Bumi Serpong, the property arm of Indonesian conglomerate Sinar Mas Group, expects property sales to increase 15% this year to 7.5 trillion rupiah ($600 million).
In 2014, sales dropped 11% to 6.5 trillion due to the absence of a one-time gain in a property sale to a joint venture with Hongkong Land, a subsidiary of Jardine Matheson Holdings, in 2013. This year's growth will be fueled by new projects, including the Element Rasuna apartment towers in central Jakarta and the Aerium Taman Permata Buana apartment complex in west Jakarta.
Lippo Karawaci, a unit of the Lippo Group conglomerate, sees property sales rising 16% to 6 trillion rupiah this year. The company expects to reap one trillion rupiah in sales from new residential towers in Orange County, a township in an industrial zone about 40 km east of Jakarta.
Property sales include pre-sales, which Indonesia's property developers use to help fund actual construction. Pre-sales are widely seen as an indicator of market demand. These are not immediately booked as revenue, however, since most buyers pay using mortgages or cash installments.
Developers are bullish on new projects this year. Fueled by brighter economic prospects, Jakarta's property prices have been rising at one of the fastest rates in Asia recently.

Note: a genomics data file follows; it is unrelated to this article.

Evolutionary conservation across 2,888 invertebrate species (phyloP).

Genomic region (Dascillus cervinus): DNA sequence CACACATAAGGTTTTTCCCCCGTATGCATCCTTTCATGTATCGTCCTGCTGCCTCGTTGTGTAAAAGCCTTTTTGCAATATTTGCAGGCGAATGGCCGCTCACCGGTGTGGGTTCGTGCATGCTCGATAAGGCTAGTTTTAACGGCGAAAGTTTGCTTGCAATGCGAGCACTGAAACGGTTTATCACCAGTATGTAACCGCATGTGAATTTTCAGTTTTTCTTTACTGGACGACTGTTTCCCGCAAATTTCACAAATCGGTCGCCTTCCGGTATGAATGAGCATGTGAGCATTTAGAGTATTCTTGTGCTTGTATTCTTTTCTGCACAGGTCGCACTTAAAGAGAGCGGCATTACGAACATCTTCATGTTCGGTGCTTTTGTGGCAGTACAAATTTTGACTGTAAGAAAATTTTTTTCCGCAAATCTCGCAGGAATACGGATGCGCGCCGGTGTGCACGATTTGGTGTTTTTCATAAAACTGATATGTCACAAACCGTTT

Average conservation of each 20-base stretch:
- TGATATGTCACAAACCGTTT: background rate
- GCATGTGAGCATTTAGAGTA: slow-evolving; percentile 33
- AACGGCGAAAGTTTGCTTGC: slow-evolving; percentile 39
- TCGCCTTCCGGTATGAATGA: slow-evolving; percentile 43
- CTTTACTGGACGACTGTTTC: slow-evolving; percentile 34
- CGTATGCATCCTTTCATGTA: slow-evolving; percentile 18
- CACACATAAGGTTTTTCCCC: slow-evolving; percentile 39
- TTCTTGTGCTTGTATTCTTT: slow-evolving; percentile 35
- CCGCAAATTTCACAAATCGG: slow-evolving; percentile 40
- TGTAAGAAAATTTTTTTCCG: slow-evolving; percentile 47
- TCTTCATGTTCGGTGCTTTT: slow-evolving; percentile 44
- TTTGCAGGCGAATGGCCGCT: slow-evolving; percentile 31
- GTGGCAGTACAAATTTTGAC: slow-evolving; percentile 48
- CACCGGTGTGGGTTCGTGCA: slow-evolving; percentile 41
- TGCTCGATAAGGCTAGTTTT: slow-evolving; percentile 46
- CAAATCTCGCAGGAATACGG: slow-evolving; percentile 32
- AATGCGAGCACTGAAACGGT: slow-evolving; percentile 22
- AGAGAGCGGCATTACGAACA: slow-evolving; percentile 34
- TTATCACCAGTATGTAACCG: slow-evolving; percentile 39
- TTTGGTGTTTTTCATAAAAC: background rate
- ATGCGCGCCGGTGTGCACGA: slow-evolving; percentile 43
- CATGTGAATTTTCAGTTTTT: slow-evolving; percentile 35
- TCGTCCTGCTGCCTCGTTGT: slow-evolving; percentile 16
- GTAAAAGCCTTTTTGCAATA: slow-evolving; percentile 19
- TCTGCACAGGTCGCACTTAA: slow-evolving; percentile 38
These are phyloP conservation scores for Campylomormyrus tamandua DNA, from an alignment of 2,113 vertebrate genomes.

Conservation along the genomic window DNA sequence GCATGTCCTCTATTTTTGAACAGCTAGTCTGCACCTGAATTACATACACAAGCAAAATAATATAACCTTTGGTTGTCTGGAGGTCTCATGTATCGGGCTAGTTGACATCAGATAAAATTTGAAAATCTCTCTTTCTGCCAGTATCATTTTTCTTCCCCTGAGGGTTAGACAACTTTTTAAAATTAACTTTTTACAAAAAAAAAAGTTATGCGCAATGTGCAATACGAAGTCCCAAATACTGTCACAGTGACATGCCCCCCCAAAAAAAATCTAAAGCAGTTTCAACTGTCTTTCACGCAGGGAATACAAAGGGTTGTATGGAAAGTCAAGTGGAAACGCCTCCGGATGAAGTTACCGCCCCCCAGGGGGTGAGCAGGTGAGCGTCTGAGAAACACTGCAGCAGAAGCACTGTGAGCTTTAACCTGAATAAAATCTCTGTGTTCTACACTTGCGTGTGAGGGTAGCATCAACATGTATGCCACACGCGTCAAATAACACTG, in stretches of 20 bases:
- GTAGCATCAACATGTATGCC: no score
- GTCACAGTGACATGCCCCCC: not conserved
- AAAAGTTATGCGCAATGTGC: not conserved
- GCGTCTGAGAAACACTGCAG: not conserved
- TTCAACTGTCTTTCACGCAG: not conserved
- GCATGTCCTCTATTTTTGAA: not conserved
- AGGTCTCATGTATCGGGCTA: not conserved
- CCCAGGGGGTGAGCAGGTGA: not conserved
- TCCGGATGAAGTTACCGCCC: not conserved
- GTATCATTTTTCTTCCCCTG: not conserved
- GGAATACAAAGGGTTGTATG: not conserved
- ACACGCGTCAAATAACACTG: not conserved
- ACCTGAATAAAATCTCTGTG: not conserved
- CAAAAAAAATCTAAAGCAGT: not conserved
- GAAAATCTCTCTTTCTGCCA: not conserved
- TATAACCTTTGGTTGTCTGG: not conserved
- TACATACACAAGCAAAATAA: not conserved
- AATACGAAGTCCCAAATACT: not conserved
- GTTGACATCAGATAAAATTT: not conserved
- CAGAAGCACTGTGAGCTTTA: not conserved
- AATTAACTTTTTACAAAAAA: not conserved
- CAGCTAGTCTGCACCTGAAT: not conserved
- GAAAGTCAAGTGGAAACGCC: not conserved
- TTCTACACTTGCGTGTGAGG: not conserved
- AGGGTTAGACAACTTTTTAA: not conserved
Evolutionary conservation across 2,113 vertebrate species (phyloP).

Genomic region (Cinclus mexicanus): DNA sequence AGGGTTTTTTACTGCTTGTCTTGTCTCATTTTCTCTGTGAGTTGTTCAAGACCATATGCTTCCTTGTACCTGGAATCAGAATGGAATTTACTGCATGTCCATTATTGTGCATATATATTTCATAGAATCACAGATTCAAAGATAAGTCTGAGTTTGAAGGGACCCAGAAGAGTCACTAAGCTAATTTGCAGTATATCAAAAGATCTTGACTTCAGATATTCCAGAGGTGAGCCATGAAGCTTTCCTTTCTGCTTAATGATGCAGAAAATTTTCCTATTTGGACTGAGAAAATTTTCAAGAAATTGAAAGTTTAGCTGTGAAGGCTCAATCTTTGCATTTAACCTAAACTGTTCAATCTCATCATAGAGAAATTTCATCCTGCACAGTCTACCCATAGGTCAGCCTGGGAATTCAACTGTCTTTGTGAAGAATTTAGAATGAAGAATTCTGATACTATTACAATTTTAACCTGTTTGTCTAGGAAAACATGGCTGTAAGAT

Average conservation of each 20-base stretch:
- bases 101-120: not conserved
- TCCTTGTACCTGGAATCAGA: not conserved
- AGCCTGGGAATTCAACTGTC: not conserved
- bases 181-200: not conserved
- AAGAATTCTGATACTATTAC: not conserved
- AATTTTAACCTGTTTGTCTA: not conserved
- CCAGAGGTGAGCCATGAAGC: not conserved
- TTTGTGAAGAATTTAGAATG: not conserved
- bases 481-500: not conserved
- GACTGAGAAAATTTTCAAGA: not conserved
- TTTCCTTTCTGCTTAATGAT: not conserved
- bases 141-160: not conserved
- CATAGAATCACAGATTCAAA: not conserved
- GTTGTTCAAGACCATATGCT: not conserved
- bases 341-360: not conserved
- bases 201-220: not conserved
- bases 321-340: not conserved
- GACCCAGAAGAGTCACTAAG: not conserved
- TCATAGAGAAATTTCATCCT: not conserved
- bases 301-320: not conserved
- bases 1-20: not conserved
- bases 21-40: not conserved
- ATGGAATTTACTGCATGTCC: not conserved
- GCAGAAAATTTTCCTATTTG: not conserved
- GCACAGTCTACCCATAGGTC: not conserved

In 2014, high interest rates and the political uncertainty surrounding last year's presidential election dampened demand, leading developers to slow new projects. Cushman & Wakefield, a property consultant, said the supply of condominium units in 2014 increased only 3% year on year compared to 7% in 2013. The consultancy expects the figure to surge 17% this year.
"Market conditions will be better this year," on the back of rising prospects of an economic recovery, Lippo Karawaci's President Ketut Budi Wijaya said. Shares of property companies also ticked up after Bank Indonesia, the central bank, said it would cut the policy interest rate 0.25% to 7.5% on Feb.17.
One risk for developers is tighter regulation. The government is currently discussing a new tax policy in which houses and apartments above a certain price will be subject to a 20% luxury tax paid by buyers. This proposal figures in government plans to boost tax revenue by about 30% to 1,489 trillion rupiah to help finance public spending. This could force prices down on developers or lead them to downsize projects.